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Can you sue bank for overdraft fees?

Published On: Jul 02 2013 10:35:01 AM CDT   Updated On: Jul 02 2013 10:35:55 AM CDT
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By Lucy Carmel, THELAW.TV

Consumers are disputing methods banks use in ordering transactions and charging overdraft fees. Several class-action lawsuits have resulted in consumers collecting refunds.

In June, plaintiffs received checks in the mail from TD Bank following a settlement closed in March, according to A federal court in Florida ruled that the bank had authorized customers' purchases that should have been declined due to insufficient funds, and processed the charges in order of highest to lowest to trigger more overdraft fees.

Robert Gilbert of the Miami-based law firm Grossman Roth explains the bank practice through this example: A customer has $100 in a checking account and proceeds to make charges to that account in the amount of $10, then $20, then $50, then $90, with the last charge putting the account holder at a negative $70 balance.

But rather than charging one overdraft fee on only the last transaction, the bank processes the largest purchase first, followed by the $50, then $20, then the $10 transaction, so the bank instead collects three overdraft fees, even though there were sufficient funds in the account when those charges went through.

"This happens repeatedly for the banks' benefit, and to the detriment of the consumer," said Dale Ledbetter, P.A., and president of his namesake law firm in Fort Lauderdale, Fla.

Similar cases have been waged against Wells Fargo, PNC Bank, Bank of America, J.P. Morgan Chase and Citizen's bank.

"There have been numerous class-action cases in the Florida district, and consumers have won all of those cases except one," Ledbetter said.

Banks maintain their motive for timing transactions isn't tied to earning revenue from fees.

"While banks have long justified the reordering of transactions as a way to make sure the most significant bills — like the mortgage and car payments — get paid first, the negative attention has caused some institutions to abandon the practice, or make other overdraft policy changes," said Greg McBride, CFA, and senior financial analyst for

Some new bank policies include limiting the number of overdrafts generated in one day, or not charging overdrafts unless the account is overdrawn by a certain threshold.

The Consumer Financial Protection Bureau, or CFPB, is examining consumers' complaints about overdraft fees, but it's not foreseeable that any new bank regulations will pass.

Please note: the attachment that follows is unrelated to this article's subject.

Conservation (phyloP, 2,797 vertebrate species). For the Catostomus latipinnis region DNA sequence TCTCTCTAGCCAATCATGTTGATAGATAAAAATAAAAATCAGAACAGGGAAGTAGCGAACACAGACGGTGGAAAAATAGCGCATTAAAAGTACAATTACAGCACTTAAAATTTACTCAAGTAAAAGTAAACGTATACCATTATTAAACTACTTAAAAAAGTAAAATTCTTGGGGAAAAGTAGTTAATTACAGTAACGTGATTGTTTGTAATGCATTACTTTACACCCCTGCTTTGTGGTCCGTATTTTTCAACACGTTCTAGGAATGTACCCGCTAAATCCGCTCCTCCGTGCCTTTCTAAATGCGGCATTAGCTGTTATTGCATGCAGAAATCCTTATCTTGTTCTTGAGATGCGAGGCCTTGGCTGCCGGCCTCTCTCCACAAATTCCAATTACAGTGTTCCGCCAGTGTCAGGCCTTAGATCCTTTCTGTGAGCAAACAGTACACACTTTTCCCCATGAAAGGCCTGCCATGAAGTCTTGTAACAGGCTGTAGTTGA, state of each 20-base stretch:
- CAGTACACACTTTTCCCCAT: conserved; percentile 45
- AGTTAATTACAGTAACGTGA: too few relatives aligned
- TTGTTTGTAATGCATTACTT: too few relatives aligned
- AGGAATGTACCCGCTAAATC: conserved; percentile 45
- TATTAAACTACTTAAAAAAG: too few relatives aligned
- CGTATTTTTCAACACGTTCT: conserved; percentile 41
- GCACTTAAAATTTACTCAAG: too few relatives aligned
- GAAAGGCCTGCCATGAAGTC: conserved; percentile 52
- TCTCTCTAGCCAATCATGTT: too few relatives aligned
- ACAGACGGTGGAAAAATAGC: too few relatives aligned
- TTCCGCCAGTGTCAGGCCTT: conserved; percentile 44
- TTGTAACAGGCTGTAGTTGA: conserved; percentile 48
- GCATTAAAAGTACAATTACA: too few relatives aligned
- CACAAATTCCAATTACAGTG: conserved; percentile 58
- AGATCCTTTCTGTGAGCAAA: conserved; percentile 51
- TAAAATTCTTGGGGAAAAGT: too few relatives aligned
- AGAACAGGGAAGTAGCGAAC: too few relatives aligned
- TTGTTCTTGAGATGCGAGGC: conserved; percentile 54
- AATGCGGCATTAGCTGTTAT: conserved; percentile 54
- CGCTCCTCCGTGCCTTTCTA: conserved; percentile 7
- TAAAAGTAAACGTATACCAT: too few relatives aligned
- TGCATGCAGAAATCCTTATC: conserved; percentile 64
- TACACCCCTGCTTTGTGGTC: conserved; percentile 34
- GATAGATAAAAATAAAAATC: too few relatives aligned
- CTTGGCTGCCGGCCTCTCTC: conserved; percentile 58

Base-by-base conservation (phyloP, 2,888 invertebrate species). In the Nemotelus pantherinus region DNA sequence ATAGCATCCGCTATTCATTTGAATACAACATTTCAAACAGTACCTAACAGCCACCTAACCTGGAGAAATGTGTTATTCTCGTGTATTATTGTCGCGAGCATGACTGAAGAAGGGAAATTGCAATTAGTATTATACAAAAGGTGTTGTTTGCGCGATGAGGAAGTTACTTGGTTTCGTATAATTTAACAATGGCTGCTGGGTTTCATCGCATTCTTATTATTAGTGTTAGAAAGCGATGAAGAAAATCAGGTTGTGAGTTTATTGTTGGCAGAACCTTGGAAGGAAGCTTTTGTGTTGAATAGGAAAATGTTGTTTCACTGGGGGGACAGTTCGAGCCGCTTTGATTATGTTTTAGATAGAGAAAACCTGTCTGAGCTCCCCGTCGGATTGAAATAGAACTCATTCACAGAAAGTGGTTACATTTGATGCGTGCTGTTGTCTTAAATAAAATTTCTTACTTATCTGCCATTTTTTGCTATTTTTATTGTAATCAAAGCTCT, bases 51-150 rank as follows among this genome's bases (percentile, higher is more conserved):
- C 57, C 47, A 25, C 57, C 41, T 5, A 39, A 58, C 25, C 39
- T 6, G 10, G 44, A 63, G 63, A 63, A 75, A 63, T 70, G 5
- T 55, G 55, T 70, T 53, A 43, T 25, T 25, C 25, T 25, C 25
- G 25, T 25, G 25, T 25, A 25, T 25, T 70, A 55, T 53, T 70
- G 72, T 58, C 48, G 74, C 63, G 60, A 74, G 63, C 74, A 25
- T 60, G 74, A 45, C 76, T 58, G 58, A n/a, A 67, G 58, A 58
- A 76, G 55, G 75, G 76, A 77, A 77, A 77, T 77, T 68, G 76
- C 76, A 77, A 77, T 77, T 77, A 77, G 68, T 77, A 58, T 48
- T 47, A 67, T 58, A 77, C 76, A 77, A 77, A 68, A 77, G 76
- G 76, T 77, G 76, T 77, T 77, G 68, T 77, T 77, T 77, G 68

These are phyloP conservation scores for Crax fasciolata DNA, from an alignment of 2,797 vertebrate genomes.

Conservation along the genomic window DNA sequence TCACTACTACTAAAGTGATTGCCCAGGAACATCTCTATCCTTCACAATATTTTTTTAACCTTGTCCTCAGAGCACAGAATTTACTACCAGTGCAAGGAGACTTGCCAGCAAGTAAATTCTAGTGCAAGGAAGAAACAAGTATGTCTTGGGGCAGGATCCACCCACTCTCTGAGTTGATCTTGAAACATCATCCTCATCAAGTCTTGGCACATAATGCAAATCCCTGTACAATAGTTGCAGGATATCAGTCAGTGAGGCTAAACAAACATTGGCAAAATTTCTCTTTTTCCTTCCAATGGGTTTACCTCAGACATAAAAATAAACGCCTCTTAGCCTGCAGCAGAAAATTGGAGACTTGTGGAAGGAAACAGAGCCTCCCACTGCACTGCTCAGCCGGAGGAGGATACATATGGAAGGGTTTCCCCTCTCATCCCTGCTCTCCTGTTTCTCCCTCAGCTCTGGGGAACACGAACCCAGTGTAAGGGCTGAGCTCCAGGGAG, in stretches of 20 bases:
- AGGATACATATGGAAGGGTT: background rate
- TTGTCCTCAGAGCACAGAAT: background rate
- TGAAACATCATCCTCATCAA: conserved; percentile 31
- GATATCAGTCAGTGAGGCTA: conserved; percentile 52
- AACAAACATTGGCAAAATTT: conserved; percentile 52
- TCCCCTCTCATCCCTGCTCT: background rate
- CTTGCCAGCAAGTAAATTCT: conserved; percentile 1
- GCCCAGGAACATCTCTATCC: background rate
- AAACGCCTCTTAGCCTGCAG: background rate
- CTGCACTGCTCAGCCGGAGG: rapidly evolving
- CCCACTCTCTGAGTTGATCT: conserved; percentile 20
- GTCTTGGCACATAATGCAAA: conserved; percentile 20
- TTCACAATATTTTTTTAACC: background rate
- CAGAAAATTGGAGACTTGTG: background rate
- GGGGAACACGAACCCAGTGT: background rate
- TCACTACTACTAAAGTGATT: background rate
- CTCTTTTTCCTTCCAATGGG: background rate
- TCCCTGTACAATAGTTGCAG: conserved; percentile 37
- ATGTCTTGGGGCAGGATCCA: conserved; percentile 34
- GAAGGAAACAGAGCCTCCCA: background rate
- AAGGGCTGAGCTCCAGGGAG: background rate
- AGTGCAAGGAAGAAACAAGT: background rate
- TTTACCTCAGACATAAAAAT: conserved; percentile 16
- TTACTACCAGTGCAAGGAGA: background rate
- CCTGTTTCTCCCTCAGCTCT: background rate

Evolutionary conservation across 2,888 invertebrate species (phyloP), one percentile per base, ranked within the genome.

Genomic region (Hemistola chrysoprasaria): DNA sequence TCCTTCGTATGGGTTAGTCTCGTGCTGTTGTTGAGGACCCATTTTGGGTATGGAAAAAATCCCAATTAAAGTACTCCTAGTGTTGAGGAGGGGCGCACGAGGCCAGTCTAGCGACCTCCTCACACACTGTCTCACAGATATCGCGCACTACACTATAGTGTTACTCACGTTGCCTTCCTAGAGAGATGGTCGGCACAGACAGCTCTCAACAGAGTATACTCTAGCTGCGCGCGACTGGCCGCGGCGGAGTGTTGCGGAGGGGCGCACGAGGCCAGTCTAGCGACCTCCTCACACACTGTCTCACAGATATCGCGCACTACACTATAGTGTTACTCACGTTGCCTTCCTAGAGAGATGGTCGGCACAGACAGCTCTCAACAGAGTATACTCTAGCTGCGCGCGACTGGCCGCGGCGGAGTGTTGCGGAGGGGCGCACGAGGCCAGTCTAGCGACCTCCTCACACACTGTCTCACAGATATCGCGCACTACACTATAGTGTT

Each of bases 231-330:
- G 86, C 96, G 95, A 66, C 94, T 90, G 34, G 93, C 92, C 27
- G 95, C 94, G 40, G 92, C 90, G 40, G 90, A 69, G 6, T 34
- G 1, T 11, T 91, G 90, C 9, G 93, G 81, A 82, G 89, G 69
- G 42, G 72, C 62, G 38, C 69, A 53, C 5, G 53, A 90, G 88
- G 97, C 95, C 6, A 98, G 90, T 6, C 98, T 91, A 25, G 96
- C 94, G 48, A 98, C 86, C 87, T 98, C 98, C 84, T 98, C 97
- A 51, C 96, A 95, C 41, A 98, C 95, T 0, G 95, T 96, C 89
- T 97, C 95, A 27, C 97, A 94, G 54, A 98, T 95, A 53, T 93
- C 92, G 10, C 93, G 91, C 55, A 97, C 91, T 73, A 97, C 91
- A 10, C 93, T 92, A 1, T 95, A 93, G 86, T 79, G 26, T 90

Though consumers' battles with overdrafts make headlines, only a small segment of bank customers actually ever pay these fees. McBride points to a yearlong survey by the Federal Deposit Insurance Corporation (FDIC) that found that 75 percent of account holders never overdrew their accounts within a 12-month period. Eleven percent only did so once. In total, 93 percent of overdraft revenue was generated by just 14 percent of account holders.

"Further reigning in overdraft practices and fees is something that only truly benefits a small segment of account holders that are serial overdrafters, but results in the unintended consequence of fewer free checking accounts, higher fees, and higher balance requirements for everyone else," McBride said.

Class-action lawsuits that challenge the practice of reordering transactions are just one way consumers are waging legal wars against banks on overdraft fees. Compliance with disclosure laws is another angle consumers are using to fight for settlements.

"The rule states that overdraft policies can't be applied unless a depositor opts in, but the opt-in assumes the customer is told what the charges are and how it works," Ledbetter said. "An examination of case after case shows that many times consumers are told about the overdraft protection, but not the costs, the risks and the manipulation of their account."

The good news is, consumers don't need to pursue a class-action lawsuit to tackle the overdraft-fee issue.

"Avoiding overdraft fees is the financial equivalent of being able to walk and chew gum, and most people have figured that out," McBride said. "Good financial habits, not more far-reaching regulation, is the answer to avoiding overdraft fees."
Bank customers can avoid overdraft fees on their own by monitoring their account balances online and via mobile devices, signing up for email and text alerts, and specifically requesting a link between their checking and savings accounts that would cover any shortfall for a nominal fee.